Shipping hydrogen by ocean tanker in a manner similar to LNG requires the gas to be chilled down to -252.9 degrees C, at which point it becomes a liquid. This works economically at very large scale, requiring large liquefaction facilities on vacant undisputed coastal areas, a fleet of carriers, and a large otherwise stranded natural gas supply (ignoring the obvious sustainability problem of relying on methane).
How is this different from shipping methane to the coast for an LNG plant? Why would those objecting to gas pipelines for methane export suddenly become accepting of the pipeline if the methane is converted to hydrogen or ammonia before shipping?
There is also a looming carrier shortage. To date there is only one hydrogen carrier in the world, it’s really small, and it only entered service this year. Arguably it’s experimental. Someone somewhere is going to have to risk launching a new shipbuilding business, including a supply chain of specialist companies in the high end steel sector, to deliver cryogenic vessels at scale. A carrier fleet that accommodates both contracted as well as spot shipping will require 200-300 vessels. The LNG sector took decades to reach this level. And these ships are more expensive than LNG carriers because the product is even colder. Which shipyard is ready to take the plunge?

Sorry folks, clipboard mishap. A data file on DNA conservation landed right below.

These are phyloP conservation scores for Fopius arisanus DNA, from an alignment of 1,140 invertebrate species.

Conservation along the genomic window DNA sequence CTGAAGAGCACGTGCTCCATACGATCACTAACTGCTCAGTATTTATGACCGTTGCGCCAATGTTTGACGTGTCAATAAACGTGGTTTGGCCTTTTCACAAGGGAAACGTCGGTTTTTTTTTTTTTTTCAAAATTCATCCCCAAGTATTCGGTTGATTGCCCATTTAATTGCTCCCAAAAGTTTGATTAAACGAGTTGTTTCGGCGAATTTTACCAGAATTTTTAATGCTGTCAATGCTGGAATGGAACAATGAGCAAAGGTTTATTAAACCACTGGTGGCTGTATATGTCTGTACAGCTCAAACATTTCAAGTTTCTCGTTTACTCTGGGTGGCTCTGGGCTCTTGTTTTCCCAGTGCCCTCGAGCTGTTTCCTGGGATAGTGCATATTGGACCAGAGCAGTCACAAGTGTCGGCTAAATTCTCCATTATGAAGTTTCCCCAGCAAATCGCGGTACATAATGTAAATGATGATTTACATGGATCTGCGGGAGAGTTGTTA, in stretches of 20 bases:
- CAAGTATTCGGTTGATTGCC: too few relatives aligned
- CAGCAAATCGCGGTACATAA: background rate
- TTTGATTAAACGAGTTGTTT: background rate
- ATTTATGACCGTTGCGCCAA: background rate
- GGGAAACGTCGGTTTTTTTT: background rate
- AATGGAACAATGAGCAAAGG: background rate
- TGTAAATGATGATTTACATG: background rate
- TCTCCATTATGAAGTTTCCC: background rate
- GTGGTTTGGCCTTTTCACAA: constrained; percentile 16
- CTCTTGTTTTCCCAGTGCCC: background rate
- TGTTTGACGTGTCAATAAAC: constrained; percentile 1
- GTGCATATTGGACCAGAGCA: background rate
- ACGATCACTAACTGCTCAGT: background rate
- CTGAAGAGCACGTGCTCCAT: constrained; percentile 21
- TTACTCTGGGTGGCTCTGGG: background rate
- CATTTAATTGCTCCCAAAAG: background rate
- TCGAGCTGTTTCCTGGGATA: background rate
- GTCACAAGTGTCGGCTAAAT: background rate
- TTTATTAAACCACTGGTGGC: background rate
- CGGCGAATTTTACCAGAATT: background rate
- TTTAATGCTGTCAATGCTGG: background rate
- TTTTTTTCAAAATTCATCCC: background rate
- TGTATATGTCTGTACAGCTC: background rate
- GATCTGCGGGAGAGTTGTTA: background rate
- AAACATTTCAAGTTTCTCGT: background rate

The key to financing a scale play in hydrogen is the off-take agreement. Someone somewhere, such as a power utility or city gas utility, who is currently providing natural gas to a large collection of burner tips (households, buildings, industry, power generation) needs to sign up a long term off-take contract (think 20 years or more) for hydrogen supply. The supply contract is what allows pension funds and financiers to put the capital up front to build the export and import facilities. Which European utilities are ready today to sign binding long supply contracts?
Frankly, getting the hydrogen to a distant market is the easy part. The importing gas utility must also stand up the hydrogen import regasification terminal, the pipeline to move the hydrogen to market, the hydrogen storage asset, and the new hydrogen handling system (pipelines, gauges, compression stations, storage facilities, safety programs). It will take hundreds of careful engineering studies to figure out which specific gas asset can be quickly and safely converted to hydrogen. For example, Japan is experimenting with threading a narrow gauge hydrogen-ready steel pipe inside its existing methane gas pipeline system so as to avoid digging up all the city streets. Has any European utility even launched a conversion program at scale?